Ask the Best and Brightest: Can Mazda Catch Up on Hybrid Tech?
It’s not an academic question: if your answer is yes, Mazda has a $1.1B share offering it wants you to participate in. Now that Ford has reduced its stake in Mazda, the Japanese automaker is finding itself short on all kinds of hybrid and EV development. In fact, Mazda’s planned offering will dilute Ford’s share even further, to 11 percent. Automotive News [sub] reports Mazda’s plan is to use the money to improve fuel economy by 30 percent by 2015 mainly by improving its internal combustion engines, gradually adding electric components such as a hybrid system. However, isn’t promising to offer a first hybrid (let’s pretend, as most of the world has, that the Tribute Hybrid never happened) by 2015 a bit like a TV company finally offering a flat screen within the next five years? Has Mazda dallied to long with hydro-rotary nonsense, or is Mazda’s Hail Mary worth betting on?
Mazda should stay away from the Prius market. The geeky hybrid tech market is a niche market of people who not so much want to save money on gas but who want to make a statement about doing their part in what they perceive to be our greater collective environmental responsibility. Nothing wrong with that (although the environmental advantages are debatable) but the market simply isn't big enough to support every manufacturer chasing this niche.
I'm a Prius driver, but I love the looks of the Mazda 3, and I like the Mazda 5. But there's nothing interesting under the hood -- another boring gasoline-powered normally aspirated engine won't be in my future. I'm unlikely to buy any car that isn't a diesel, a hybrid, an electric, or that doesn't get exceptionally awesome mileage. AWD would be nice, too, though that does create a mileage tradeoff. So, if Mazda would produce a car that got 50mpg and/or a car had something really innovative under the hood, I'd seriously consider one.
@PeteMoran: How then would you describe wishing Prius batteries fail for their owners? I don't actually wish for battery facts to fail on people, that was jest. Don't take everything on the internet seriously. At least not the ones I’ve worked with, only the ones from other car companies mostly. Given Toyota’s design goals, they use words like “envy”, “elegant”, “striking”, “perfect combination”, “balanced compromise” and “I wish it were my idea”. That's quite a love fest. Can you come clean? Do you work for Toyota? I agree there is plenty to do on weight, but “just as viable”? How would you limit the wasteful ICE acceleration phase and capture braking energy in your design? I'm not sure exactly what you mean by "wasteful ICE acceleration phase." You mean the running of the ICE? Insisting on reducing the running of a engine and regenerative braking means you are looking at this purely through Hybrid glasses. There are heat losses from batteries as well, not to mention getting the electricity to the vehicle. Fiat's Multi-Air DI, BMW's valvetronic, or a DI diesel, use no intake throttles to reduce pumping losses, a significant loss in traditional SI engines. Combine this with stop/start technology. The weight penalty of the Hybrid is not just the battery pack but the electic motor as well. I can't find the weight of these systems, but the weight differnce between a corolla and a Prius is ~220lbs according to Toyota's website. Case in point: VW's Golf Bluemotion available for sale in Europe. http://green.autoblog.com/2009/07/06/volkswagen-golf-bluemotion-detailed-available-for-order-in-uk/ I don't hate the Prius, per se. But its not the only "proper" path to reduced energy consumption as some would make it out to be.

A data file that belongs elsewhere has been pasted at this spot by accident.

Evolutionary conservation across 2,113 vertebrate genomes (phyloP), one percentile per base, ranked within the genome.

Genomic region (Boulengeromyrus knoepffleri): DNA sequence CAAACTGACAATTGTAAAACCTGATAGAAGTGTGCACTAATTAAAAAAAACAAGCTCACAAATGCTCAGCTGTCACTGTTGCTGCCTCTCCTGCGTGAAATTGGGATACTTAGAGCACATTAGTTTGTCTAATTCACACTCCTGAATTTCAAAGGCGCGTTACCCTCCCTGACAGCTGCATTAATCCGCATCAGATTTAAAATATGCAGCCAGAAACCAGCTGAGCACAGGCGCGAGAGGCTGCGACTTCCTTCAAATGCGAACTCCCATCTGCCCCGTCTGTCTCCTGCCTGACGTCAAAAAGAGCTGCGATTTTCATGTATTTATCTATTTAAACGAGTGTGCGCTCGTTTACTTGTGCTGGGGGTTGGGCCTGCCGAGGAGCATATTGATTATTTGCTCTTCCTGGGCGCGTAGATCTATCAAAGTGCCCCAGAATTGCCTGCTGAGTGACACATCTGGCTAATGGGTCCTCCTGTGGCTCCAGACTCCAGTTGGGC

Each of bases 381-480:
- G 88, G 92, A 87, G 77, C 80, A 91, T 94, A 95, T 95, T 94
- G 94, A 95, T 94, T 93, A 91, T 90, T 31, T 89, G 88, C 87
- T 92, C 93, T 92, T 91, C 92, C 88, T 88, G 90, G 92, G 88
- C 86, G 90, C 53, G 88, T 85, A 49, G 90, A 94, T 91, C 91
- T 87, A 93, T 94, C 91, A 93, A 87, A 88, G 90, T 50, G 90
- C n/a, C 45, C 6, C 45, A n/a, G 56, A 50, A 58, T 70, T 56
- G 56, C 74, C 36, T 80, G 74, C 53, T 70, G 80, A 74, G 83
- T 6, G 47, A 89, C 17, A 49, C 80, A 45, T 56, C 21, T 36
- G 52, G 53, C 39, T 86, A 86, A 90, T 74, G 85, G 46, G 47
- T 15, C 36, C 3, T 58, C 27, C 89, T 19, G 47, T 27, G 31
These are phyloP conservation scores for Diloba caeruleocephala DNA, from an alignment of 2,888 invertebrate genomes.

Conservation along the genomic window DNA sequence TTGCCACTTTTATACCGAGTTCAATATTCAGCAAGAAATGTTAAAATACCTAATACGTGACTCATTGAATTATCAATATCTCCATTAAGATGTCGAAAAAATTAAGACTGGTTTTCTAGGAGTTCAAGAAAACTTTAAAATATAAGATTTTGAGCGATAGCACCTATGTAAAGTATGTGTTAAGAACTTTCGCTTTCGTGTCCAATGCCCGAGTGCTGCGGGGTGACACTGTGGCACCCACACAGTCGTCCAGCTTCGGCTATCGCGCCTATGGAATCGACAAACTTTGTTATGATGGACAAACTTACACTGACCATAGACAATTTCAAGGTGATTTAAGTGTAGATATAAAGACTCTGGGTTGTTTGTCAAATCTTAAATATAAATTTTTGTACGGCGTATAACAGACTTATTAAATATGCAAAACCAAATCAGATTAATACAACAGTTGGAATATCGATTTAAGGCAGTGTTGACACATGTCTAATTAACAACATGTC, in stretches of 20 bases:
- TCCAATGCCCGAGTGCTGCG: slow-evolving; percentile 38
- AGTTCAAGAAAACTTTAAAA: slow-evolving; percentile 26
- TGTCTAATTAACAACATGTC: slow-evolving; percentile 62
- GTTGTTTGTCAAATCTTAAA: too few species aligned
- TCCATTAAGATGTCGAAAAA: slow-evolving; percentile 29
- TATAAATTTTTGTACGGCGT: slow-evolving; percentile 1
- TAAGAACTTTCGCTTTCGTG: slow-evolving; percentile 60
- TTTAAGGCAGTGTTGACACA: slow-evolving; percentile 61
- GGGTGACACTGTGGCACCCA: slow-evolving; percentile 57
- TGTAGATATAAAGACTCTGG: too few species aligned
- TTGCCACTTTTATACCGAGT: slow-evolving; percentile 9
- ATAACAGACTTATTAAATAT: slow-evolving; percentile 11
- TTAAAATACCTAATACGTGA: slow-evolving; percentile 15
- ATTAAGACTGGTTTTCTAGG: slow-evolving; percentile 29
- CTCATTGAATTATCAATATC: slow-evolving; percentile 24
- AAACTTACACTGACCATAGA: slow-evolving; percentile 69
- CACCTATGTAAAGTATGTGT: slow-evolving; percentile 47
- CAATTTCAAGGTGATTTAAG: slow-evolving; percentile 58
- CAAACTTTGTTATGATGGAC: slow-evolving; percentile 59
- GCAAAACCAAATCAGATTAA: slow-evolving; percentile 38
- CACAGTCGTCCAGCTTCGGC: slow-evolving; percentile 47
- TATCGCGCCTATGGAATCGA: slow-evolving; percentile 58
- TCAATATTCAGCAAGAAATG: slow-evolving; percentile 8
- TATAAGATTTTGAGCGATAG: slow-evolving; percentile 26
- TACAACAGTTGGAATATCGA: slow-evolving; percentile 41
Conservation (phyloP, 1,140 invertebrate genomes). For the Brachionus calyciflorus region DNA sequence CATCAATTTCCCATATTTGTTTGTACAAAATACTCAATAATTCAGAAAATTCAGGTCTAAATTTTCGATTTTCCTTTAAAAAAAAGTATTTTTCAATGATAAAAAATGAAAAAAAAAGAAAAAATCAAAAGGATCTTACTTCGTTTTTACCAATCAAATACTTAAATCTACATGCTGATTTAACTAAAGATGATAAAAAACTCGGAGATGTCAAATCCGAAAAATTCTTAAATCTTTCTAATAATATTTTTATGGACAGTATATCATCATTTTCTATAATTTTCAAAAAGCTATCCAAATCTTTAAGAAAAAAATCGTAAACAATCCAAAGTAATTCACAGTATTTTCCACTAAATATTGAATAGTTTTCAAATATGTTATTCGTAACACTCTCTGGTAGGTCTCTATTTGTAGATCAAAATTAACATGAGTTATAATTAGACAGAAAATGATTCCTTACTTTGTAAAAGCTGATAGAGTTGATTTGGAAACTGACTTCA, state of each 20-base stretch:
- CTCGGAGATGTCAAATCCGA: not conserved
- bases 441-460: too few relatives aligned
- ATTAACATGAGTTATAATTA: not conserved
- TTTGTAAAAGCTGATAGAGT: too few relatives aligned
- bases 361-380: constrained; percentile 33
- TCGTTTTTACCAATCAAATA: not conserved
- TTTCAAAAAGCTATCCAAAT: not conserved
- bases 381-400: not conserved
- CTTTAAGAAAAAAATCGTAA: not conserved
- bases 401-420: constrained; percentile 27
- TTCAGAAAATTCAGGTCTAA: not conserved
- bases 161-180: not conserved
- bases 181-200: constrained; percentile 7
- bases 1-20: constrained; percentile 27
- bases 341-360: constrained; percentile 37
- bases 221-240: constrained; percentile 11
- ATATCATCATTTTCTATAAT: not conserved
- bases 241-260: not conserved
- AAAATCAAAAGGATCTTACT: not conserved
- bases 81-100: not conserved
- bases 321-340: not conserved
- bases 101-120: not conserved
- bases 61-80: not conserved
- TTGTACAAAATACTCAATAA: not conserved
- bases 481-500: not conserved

@ the duke Do you work for Toyota? No, I don't work for Toyota. My multinational employer has contracts with parts of Toyota and Hino in different regions, but I myself have only ever worked on a Hino contract. I’m not sure exactly what you mean by “wasteful ICE acceleration phase.” You mean the running of the ICE? No, I mean when the engine is at it's least fuel efficient which is most of the time out of a tight band, and especially from idle for the period of first acceleration a car needs. If you can suppliment or reduce that phase (perhaps with energy recovered elsewhere) you make a sizeable gain. I can’t find the weight of these systems, but the weight differnce between a corolla and a Prius is ~220lbs according to Toyota’s website. If you compare the Camry 2.4L (3304lbs) and Camry Hybrid (3638lbs) you can get a good idea. I'm not sure if there are other trim level differences. I don’t hate the Prius, per se. But its not the only “proper” path to reduced energy consumption as some would make it out to be. Fair enough, however it's a perfectly valid approach if one of your goals is to capture otherwise wasted energy.